Osman also reckons that Article 70 of the law may be unconstitutional. The article imposes a statute of limitations on the rights of workers to resort to labor courts, in case they do not report their disputes with their employers to a joint arbitration committee within 10 days.

Mohamed Madkour, a lawyer, corroborated the reports about the simplicity of fines stipulated by the Labor Law, which range between 50 and 100 Egyptian pounds ($8-16) for violations of Article 32, that is, when employers fail to issue employment contracts in three official copies, of which one is deposited with social security – subsequently leading the workers to forfeit their right to compensation.

Poor oversight is another factor that undermines workers’ rights, in addition to the flaws in legislation and the difficulties of labor-related litigation.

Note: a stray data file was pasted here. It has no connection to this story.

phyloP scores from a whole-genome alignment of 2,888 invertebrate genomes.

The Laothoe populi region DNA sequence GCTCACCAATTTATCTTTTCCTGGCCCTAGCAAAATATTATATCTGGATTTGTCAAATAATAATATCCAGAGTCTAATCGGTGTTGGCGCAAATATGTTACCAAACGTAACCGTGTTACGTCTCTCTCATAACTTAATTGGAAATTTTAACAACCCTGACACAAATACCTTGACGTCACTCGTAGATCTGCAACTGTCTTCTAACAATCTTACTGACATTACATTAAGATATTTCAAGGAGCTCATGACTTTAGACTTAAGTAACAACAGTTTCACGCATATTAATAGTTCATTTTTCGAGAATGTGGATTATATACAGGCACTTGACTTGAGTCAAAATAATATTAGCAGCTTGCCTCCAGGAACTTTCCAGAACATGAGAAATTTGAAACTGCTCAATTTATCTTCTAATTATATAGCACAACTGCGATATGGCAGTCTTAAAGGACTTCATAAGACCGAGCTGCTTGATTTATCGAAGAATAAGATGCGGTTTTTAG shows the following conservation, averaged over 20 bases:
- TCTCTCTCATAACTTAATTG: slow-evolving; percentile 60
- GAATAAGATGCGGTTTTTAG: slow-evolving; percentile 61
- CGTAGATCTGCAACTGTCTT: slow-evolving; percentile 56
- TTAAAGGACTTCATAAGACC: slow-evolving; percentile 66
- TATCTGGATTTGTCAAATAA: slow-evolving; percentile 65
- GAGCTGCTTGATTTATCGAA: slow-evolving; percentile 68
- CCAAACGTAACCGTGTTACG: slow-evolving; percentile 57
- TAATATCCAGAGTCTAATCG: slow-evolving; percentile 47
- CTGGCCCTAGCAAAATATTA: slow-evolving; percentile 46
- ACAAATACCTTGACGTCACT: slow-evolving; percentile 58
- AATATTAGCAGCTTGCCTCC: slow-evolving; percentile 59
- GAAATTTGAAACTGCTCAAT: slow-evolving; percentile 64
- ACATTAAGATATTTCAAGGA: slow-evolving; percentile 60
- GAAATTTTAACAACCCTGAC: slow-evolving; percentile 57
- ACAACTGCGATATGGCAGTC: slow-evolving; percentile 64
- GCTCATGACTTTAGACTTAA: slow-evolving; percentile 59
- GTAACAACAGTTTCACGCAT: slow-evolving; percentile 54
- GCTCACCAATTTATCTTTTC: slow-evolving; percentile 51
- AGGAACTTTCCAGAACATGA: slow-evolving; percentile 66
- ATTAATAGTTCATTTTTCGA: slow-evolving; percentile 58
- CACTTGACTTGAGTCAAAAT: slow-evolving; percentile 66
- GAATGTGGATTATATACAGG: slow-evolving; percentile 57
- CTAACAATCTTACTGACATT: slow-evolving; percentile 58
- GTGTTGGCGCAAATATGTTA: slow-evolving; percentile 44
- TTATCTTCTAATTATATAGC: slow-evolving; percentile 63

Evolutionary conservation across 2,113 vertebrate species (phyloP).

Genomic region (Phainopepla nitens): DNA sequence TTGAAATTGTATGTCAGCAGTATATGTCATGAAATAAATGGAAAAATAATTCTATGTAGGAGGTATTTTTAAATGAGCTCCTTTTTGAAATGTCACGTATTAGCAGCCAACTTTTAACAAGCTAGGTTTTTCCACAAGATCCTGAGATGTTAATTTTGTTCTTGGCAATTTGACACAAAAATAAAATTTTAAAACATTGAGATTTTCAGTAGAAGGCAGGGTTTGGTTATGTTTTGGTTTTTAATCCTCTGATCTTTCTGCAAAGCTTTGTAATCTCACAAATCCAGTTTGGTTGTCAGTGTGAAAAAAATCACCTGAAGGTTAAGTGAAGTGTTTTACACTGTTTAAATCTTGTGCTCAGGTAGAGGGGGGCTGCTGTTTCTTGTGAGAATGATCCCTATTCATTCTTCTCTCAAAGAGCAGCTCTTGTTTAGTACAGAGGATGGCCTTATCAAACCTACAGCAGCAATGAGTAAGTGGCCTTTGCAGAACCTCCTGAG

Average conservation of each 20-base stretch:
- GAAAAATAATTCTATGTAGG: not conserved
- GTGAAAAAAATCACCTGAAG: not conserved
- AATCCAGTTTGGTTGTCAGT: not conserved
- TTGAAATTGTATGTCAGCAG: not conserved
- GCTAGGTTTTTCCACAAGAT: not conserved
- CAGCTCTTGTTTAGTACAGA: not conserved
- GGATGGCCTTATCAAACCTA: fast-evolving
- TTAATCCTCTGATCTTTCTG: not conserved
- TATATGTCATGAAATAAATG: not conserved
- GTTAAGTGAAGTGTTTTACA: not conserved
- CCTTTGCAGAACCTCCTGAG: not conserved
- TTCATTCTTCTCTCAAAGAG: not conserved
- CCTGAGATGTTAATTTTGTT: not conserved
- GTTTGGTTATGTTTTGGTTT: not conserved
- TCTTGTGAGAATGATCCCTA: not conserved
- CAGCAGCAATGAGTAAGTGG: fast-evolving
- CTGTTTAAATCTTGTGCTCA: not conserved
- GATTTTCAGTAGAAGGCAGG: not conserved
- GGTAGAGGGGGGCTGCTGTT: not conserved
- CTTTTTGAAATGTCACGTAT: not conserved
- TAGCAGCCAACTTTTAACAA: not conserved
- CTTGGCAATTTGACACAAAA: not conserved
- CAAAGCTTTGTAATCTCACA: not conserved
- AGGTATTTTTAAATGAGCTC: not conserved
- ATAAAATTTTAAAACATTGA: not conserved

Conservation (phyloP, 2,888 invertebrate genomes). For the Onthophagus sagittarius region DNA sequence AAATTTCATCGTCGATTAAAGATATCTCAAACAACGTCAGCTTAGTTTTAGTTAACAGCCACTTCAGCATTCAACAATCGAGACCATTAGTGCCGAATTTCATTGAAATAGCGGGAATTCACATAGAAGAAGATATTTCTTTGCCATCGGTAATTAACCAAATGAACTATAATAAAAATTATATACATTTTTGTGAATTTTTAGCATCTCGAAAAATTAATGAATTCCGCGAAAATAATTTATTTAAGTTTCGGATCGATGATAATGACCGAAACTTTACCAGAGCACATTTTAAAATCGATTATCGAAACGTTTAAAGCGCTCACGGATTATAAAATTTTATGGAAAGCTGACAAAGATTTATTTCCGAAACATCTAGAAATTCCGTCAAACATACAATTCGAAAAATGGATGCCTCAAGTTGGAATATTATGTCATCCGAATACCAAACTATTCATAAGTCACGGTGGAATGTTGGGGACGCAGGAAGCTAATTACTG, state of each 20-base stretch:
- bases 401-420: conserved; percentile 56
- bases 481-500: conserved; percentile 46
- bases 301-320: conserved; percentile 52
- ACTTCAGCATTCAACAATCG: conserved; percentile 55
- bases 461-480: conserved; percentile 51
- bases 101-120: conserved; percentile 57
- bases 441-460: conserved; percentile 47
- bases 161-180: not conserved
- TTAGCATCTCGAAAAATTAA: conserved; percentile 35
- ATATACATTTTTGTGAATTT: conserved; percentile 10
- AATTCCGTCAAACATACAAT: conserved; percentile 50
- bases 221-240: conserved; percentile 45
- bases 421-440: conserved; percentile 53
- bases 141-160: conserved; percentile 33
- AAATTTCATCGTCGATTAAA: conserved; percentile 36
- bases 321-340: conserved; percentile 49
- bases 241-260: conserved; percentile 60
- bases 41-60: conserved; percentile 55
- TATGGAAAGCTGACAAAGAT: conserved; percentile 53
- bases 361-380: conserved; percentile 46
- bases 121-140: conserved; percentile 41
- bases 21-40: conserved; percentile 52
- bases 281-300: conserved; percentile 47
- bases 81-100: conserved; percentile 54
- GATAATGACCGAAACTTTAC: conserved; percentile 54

Alaa Awad, spokesperson for the Ministry go Manpower, acknowledged that there is a “lack of inspectors at the Labor Office, who number 4.000 and whose role is to monitor and report violations related to private enterprises.” According to Awad, private enterprises number 2 million and 346 thousand, including 12 thousand industrial firms. In other words, each inspector is responsible for 538 private firms and 4.200 workers.

As a result of this skewed proportion, only 65 percent of the ministry’s annual inspection plan is implemented, according to Awad. The ministry’s spokesperson also indicated that there is a small number of occupational health and safety inspectors at the Labor Office, which means that only 25 percent of the ministry’s annual plan for monitoring industrial safety in private industrial enterprises is being implemented.

Awad stressed that the labor relations division at the ministry, which is tasked with pursuing amicable settlements prior to litigation, succeeded in settling 85 percent of 8.321 individual and collective complaints received in the second half of 2012.